I'm really glad that Tango has the Fiber class. Thanks again!

Posted: 03/27/07 17:29:17 -- Modified: 03/27/07 18:04:08 by

OK, there are definitely memory issues with Fibers.

1. Fibers leak memory. The destructors are never called and the stacks are never freed. Simply create and call fibers in a tight loop. The old fibers are never collected and the process consumes all memory in very short order. If you instantiate any other object in a tight loop like this, the destructor will get called and the memory footprint will stay very small and constant. Something is keeping a reference to the fiber and it isn't me!!

import tango.core.Thread;

void main() {
  // this will eat all of your memory, though it shouldn't
  while(1) {
    auto n = delegate void() {auto foo = 1.0;};
    auto x = new Fiber(n);;
    assert(x.state == Fiber.State.TERM);

2. There is an issue with opCmp and Fibers (I guess.) This example will reliably cause a crash in "dgliteral2MFZv" (after eating a lot of memory...) If you just call fun() without using a Fiber there is no problem. In my real program the crash comes inside of opCmp in "_D9invariant12_d_invariantFC6ObjectZv" while calling a member function on one of the operands. I'm using dmd 1.010 (though I was having the same problem with 1.090) and an svn checkout of Tango on linux/ubuntu.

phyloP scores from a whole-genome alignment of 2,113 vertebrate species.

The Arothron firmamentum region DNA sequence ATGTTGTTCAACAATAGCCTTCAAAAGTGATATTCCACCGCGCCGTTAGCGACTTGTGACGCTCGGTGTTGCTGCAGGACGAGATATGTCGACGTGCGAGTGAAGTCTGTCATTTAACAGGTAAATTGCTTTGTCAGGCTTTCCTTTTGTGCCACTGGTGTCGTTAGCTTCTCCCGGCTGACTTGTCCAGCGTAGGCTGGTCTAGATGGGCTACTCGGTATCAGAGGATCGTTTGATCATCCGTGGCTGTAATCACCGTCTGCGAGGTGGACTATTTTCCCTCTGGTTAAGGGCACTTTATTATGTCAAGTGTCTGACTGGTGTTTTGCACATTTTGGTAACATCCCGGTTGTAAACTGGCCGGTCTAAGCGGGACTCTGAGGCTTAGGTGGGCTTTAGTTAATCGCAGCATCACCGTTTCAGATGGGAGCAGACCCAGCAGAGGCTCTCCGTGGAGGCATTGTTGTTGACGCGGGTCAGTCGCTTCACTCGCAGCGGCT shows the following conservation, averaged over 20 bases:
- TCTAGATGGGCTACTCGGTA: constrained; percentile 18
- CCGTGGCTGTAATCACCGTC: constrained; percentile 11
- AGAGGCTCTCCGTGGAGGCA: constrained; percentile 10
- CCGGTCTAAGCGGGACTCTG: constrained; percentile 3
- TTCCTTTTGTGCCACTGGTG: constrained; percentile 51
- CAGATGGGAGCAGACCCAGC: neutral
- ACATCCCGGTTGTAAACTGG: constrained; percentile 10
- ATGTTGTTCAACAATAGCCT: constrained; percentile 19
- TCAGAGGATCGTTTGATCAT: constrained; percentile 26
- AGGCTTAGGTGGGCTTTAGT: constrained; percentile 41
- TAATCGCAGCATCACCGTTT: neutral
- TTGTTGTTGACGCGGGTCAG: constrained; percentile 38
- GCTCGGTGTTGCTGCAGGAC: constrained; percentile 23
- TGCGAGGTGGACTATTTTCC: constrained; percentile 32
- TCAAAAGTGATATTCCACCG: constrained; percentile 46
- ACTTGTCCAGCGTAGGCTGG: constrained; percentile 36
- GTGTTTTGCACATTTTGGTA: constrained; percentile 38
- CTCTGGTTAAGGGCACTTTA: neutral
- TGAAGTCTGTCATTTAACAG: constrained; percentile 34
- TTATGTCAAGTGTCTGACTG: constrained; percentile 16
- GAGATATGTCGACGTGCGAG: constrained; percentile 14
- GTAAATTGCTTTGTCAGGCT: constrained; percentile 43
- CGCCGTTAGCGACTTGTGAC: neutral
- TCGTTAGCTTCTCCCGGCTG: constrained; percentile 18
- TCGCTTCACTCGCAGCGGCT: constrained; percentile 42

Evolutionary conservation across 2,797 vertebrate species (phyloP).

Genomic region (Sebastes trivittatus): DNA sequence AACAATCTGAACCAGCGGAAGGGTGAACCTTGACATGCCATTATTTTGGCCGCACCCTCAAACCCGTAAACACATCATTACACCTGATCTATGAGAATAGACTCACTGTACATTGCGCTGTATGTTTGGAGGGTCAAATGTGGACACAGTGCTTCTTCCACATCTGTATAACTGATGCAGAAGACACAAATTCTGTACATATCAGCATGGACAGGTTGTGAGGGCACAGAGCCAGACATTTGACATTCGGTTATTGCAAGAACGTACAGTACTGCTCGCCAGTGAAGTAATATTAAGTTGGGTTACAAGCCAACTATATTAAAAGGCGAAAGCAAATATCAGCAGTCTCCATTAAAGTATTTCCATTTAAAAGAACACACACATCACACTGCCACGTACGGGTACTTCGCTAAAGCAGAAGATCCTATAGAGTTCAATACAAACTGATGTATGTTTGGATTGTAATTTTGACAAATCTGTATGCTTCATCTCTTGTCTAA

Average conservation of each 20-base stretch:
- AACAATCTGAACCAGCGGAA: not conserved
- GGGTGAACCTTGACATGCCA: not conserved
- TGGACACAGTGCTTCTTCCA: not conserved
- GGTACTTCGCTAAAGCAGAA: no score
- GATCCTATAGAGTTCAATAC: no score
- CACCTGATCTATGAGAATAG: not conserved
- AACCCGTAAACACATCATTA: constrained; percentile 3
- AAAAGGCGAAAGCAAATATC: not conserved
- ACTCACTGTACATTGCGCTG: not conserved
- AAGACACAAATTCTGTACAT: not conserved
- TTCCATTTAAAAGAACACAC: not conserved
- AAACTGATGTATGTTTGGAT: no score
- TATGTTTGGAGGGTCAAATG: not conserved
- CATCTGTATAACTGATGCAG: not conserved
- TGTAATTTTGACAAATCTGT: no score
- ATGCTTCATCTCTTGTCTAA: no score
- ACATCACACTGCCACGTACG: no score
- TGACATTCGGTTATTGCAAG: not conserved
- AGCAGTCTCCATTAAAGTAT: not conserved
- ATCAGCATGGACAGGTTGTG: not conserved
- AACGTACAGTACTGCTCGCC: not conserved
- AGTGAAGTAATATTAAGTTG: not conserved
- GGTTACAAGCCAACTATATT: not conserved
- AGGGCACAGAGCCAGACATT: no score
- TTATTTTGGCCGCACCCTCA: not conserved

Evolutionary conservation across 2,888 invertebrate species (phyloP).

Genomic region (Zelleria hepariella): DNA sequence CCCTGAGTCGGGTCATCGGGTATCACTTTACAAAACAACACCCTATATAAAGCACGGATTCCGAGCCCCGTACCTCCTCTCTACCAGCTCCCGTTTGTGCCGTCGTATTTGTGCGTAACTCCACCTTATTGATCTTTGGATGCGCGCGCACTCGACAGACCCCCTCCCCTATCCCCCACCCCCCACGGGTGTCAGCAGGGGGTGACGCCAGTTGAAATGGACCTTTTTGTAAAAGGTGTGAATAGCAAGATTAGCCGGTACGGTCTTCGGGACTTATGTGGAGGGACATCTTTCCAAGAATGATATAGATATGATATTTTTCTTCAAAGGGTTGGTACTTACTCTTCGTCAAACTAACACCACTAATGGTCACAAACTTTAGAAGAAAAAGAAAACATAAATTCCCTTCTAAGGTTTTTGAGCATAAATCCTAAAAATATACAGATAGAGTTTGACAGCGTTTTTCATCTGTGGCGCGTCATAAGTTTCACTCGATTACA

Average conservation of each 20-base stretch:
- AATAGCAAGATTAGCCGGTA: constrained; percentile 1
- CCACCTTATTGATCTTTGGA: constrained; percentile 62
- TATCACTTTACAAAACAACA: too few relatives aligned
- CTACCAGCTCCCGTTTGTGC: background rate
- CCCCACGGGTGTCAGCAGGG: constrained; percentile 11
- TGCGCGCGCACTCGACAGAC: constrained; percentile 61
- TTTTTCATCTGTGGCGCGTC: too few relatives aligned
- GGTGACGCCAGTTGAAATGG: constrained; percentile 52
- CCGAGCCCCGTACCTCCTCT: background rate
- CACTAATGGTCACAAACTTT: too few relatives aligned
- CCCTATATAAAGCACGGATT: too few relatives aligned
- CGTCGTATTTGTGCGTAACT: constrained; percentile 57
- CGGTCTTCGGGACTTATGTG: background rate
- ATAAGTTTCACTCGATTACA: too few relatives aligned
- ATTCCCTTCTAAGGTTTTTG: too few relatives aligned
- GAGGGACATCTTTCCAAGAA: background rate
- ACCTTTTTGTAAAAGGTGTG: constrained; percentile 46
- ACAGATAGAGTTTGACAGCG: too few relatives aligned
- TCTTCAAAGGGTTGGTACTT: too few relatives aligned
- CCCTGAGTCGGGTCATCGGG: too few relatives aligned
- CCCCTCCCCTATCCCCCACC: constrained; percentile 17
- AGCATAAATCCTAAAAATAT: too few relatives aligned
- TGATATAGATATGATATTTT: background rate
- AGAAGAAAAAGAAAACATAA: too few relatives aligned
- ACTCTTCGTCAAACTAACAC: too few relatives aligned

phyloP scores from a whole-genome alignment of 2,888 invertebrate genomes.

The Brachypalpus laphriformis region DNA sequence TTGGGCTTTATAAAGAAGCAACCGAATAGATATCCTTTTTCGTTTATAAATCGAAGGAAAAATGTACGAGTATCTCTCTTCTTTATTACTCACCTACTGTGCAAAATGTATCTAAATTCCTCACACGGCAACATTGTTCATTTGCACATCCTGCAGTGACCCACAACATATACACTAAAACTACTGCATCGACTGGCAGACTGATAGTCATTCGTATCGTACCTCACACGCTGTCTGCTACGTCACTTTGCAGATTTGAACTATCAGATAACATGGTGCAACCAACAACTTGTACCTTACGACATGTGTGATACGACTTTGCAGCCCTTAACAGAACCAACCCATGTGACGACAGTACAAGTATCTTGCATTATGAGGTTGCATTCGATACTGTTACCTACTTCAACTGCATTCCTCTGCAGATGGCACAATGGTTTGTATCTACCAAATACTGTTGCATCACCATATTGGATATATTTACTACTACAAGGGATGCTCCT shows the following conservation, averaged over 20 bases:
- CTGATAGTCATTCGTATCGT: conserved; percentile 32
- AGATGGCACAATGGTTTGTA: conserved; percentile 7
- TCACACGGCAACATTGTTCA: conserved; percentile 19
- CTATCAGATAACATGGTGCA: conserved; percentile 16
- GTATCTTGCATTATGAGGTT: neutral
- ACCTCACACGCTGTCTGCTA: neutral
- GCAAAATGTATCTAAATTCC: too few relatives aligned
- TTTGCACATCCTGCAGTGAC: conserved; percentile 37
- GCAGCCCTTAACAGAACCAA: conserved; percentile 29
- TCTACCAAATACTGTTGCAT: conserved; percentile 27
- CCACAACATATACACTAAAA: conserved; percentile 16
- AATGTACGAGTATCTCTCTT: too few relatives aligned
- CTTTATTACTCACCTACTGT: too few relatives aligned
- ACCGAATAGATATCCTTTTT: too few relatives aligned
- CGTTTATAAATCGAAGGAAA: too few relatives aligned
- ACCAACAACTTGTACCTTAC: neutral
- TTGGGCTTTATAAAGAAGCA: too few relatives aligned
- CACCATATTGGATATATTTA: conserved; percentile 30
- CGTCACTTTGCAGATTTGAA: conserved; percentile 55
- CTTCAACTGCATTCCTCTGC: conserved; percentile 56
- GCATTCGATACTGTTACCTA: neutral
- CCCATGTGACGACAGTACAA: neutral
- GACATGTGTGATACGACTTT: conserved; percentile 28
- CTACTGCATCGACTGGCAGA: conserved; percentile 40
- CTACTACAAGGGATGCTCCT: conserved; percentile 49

import tango.core.Thread;

class boo {
  double x;
  this(double z) {
    x = z;
  int opCmp(boo o){
    if (x < o.x)
      return -1;
    else if (x > o.x)
      return 1;
    return 0;

void main() {
  while(1) {
    auto fun = delegate void() {
      auto x = new boo(1.0);
      auto y = new boo(2.0);

      auto n = x > y;
    auto x = new Fiber(fun);;

I hope this helps...

Posted: 03/27/07 20:30:35

I just fixed the memory leak problem in commit [1973]. Please let me know if the problem persists.

As for the other one... I'll have to look into it. I don't have any idea what's going on there.

Posted: 03/27/07 21:01:02

wow, thanks for looking into this so quickly! I updated to v1973 but it didn't seem to make a difference. Something still has a reference to the Fiber? I was pretty thorough about making sure my libs were up to date...

Posted: 03/27/07 22:39:47 -- Modified: 03/27/07 22:40:17 by